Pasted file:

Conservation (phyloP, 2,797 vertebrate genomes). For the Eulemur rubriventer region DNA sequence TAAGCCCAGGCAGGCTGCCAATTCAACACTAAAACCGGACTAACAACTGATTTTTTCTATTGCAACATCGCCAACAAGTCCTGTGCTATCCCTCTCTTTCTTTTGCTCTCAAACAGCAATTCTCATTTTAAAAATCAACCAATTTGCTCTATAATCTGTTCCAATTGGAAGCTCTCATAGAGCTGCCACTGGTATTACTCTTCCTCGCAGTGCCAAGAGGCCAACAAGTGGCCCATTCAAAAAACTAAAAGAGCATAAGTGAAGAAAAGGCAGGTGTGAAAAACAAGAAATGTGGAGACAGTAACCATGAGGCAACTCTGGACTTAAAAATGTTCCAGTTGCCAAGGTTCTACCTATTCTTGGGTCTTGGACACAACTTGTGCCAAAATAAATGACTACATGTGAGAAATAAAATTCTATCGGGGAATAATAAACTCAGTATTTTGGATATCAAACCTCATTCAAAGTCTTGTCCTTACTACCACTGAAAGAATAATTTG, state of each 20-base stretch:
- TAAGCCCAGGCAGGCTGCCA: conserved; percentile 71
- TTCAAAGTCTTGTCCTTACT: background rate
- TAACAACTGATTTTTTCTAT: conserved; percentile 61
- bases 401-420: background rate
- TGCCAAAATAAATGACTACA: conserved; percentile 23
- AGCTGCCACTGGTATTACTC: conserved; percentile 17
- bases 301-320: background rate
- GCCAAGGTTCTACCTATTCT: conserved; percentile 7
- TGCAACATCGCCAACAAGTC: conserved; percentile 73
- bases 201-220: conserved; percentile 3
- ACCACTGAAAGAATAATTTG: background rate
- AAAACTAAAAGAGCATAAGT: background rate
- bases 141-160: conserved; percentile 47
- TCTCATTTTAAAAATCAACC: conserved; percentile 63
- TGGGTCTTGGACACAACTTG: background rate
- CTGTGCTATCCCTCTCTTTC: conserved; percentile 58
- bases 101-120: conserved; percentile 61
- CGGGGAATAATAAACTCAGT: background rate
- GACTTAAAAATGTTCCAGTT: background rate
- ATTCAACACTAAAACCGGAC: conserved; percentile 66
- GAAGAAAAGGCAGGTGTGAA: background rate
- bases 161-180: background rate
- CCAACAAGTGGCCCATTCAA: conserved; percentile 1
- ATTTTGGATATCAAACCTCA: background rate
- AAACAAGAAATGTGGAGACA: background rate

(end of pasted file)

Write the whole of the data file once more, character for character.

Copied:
Conservation (phyloP, 2,797 vertebrate genomes). For the Eulemur rubriventer region DNA sequence TAAGCCCAGGCAGGCTGCCAATTCAACACTAAAACCGGACTAACAACTGATTTTTTCTATTGCAACATCGCCAACAAGTCCTGTGCTATCCCTCTCTTTCTTTTGCTCTCAAACAGCAATTCTCATTTTAAAAATCAACCAATTTGCTCTATAATCTGTTCCAATTGGAAGCTCTCATAGAGCTGCCACTGGTATTACTCTTCCTCGCAGTGCCAAGAGGCCAACAAGTGGCCCATTCAAAAAACTAAAAGAGCATAAGTGAAGAAAAGGCAGGTGTGAAAAACAAGAAATGTGGAGACAGTAACCATGAGGCAACTCTGGACTTAAAAATGTTCCAGTTGCCAAGGTTCTACCTATTCTTGGGTCTTGGACACAACTTGTGCCAAAATAAATGACTACATGTGAGAAATAAAATTCTATCGGGGAATAATAAACTCAGTATTTTGGATATCAAACCTCATTCAAAGTCTTGTCCTTACTACCACTGAAAGAATAATTTG, state of each 20-base stretch:
- TAAGCCCAGGCAGGCTGCCA: conserved; percentile 71
- TTCAAAGTCTTGTCCTTACT: background rate
- TAACAACTGATTTTTTCTAT: conserved; percentile 61
- bases 401-420: background rate
- TGCCAAAATAAATGACTACA: conserved; percentile 23
- AGCTGCCACTGGTATTACTC: conserved; percentile 17
- bases 301-320: background rate
- GCCAAGGTTCTACCTATTCT: conserved; percentile 7
- TGCAACATCGCCAACAAGTC: conserved; percentile 73
- bases 201-220: conserved; percentile 3
- ACCACTGAAAGAATAATTTG: background rate
- AAAACTAAAAGAGCATAAGT: background rate
- bases 141-160: conserved; percentile 47
- TCTCATTTTAAAAATCAACC: conserved; percentile 63
- TGGGTCTTGGACACAACTTG: background rate
- CTGTGCTATCCCTCTCTTTC: conserved; percentile 58
- bases 101-120: conserved; percentile 61
- CGGGGAATAATAAACTCAGT: background rate
- GACTTAAAAATGTTCCAGTT: background rate
- ATTCAACACTAAAACCGGAC: conserved; percentile 66
- GAAGAAAAGGCAGGTGTGAA: background rate
- bases 161-180: background rate
- CCAACAAGTGGCCCATTCAA: conserved; percentile 1
- ATTTTGGATATCAAACCTCA: background rate
- AAACAAGAAATGTGGAGACA: background rate